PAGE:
App review: ‘Mario Kart Tour’: Fun, simple, on-the-go version of all-ages racing game

Parents need to know that "Mario Kart Tour" is arcade-style racing game for iOS and Android devices. Like other "Mario Kart" games, players can use bombs, turtles, and banana peels to take out the competition, though it's all rather cartoony, so there's no blood or gore. Otherwise, this has no objectionable content. Commercially, players earn coins by playing, and can use these coins to buy new characters, vehicles, and other items. Players can also buy coins, and other items, in the game's store, including bundles or a monthly subscription that gives them exclusive vehicles, races, and equipment as well as more coins when you win. The game's also the latest in a long-running series, one that's created multiple games, toys, cartoons, and more. You also need to have a Nintendo account and be willing to link to it to play (though it is free and can be set up through your phone or tablet). Read the developer's privacy policy for details on how your (or your kids') information is collected, used, and shared, and any choices you may have in the matter, and note that privacy policies and terms of service frequently change.


In "Mario Kart Tour," the gaming's favorite plumber, his friends, family, and frenemies all engage in a series of go-kart races like they have in the previous "Mario Kart" games. Using simple touch controls, players have to not only navigate the twisty jump-filled tracks, but also use bombs, turtles, and banana peels to take out the competition. Unlike some racing games, this doesn't have a deep story for a single player campaign. It's just a quest to do well so you can unlock the next event and keep going.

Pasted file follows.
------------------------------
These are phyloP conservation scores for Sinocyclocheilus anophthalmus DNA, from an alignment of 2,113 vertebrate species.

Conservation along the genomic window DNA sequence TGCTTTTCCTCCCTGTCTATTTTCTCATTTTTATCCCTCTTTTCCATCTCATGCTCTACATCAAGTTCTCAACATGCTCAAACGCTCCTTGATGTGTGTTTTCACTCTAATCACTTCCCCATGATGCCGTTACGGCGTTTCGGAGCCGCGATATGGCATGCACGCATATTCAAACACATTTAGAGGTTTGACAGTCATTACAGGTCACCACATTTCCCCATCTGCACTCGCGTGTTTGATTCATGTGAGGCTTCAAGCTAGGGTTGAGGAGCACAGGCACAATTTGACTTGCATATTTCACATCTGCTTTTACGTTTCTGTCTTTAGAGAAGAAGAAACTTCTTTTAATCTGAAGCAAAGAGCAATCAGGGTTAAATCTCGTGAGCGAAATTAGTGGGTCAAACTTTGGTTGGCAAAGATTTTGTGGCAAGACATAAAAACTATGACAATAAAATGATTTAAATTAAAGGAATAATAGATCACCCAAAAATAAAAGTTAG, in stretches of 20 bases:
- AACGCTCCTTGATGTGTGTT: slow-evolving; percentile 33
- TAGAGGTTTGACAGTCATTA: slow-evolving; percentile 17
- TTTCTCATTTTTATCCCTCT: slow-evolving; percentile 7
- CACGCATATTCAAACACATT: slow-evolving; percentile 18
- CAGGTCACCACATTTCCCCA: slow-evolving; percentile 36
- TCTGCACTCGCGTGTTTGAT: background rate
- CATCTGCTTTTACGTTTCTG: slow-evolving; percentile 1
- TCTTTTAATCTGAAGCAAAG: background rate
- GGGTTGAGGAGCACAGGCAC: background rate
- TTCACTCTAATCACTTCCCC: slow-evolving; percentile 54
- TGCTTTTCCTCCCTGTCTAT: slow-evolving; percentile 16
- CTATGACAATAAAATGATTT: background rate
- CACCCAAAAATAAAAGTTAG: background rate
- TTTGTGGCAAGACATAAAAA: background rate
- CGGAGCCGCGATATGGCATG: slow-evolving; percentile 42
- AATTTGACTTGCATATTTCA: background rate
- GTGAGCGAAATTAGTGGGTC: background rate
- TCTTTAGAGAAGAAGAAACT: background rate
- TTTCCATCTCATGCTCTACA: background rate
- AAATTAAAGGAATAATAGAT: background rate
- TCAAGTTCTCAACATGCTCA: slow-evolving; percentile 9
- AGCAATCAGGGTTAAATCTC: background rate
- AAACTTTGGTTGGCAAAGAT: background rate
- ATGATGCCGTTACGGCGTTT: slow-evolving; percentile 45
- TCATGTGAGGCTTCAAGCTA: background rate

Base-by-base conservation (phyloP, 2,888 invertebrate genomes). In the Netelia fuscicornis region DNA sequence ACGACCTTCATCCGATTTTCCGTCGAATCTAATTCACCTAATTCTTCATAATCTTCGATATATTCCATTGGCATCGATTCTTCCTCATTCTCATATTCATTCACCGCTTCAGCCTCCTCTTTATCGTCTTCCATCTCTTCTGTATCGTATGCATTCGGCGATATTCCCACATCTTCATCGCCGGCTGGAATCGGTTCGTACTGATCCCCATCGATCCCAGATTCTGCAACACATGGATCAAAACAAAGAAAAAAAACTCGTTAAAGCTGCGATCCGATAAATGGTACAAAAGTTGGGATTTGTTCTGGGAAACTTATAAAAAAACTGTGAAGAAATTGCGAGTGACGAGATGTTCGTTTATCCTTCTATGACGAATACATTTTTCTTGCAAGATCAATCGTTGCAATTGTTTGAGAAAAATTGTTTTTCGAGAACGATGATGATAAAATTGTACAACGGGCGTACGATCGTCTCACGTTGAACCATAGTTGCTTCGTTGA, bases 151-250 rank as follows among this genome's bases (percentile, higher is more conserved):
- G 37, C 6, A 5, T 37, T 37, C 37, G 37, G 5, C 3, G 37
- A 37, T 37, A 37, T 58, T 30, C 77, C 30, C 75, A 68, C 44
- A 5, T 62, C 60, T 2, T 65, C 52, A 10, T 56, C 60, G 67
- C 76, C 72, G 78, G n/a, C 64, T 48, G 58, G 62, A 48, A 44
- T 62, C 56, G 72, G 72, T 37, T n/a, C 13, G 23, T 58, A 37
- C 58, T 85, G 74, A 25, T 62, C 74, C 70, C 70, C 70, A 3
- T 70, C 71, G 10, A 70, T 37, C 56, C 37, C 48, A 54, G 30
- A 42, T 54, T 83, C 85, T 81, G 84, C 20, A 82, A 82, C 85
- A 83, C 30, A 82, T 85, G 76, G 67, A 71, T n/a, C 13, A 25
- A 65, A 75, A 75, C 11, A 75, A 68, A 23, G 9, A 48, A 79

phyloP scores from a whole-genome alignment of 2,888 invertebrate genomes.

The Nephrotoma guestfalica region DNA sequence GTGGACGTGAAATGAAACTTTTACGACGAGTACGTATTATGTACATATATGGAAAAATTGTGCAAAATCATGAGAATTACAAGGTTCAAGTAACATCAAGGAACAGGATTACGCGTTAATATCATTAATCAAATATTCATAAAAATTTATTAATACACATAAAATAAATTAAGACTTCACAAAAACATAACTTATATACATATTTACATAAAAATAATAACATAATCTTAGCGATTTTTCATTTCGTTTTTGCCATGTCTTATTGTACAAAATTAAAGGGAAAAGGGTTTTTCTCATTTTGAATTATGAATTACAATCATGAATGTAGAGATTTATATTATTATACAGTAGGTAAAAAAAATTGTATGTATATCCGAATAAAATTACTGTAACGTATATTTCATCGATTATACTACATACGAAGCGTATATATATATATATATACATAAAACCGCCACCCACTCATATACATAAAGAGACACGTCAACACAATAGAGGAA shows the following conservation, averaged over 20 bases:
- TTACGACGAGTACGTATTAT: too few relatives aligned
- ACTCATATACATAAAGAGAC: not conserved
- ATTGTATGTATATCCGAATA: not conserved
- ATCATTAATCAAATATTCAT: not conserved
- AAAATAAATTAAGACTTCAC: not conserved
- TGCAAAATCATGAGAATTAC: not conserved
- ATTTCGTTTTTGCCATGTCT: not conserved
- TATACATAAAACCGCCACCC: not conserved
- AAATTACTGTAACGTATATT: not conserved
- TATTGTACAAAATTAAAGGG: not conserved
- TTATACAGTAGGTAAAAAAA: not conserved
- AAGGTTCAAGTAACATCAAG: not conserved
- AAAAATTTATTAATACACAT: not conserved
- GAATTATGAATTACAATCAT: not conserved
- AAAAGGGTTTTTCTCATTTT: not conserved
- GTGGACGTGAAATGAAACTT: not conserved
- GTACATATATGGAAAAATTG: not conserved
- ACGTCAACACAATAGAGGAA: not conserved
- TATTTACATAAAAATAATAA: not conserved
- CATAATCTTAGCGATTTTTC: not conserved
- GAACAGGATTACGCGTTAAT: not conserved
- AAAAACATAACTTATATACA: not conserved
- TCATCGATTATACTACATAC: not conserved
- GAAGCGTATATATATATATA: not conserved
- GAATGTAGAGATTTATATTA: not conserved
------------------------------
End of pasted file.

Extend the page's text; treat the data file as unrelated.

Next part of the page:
While this does a decent job of translating the arcade-driving series to mobile devices, it doesn't satisfy the need for speed as well as other installments or other mobile driving games. Like other "Mario Kart" games, Mario Kart Tour has Mario, Donkey Kong, and their associates engaging in a series of go-kart races. Except that unlike any other go kart races you've played in games or real life, this one not only lets you race against the computer or other people, but it also lets you take them out by tossing turtles, bombs, and other items at them. This also has a large variety of twisty, jump-filled tracks – including some ones from earlier "Mario Kart" games – and will even change them up every two weeks.

What sets this apart from other games in this series – aside from being playable on your phone or tablet, and thus having simplified touch controls, of course – is that it not only has tracks from its console counterparts, but new ones that are designed to look like wherever the tour is currently being held. That's why, for example, when you're racing in Manhattan, you get to speed past The Limelight on 6th Ave. Unfortunately, this game does hit some speed bumps. Not only does it awkwardly play in portrait mode, not landscape, but it also looks more like 2008's "Mario Kart Wii" than the more recent, and thus more detailed, "Mario Kart 8 Deluxe" for the Switch. Ultimately though, "Mario Kart Tour" is still a halfway decent way to get your motor runnin' when you can't sit on the couch.


Recommended for ages 6 and older

Quality: 3 out of 5

Ease of play: 5 out of 5

Violence and scariness: 0 out of 5

Sexy stuff: 0 out of 5

Language: 0 out of 5

Drinking, drugs, and smoking: 0 out of 5

Consumerism: 5 out of 5


Devices: iPhone, iPad, Android

Price: Free with microtransactions

Release date: September 30, 2019

Category: Racing games

Size: 195.70 MB

Minimum software requirements: Requires iOS 10.0 or later; Android 4.4 and up

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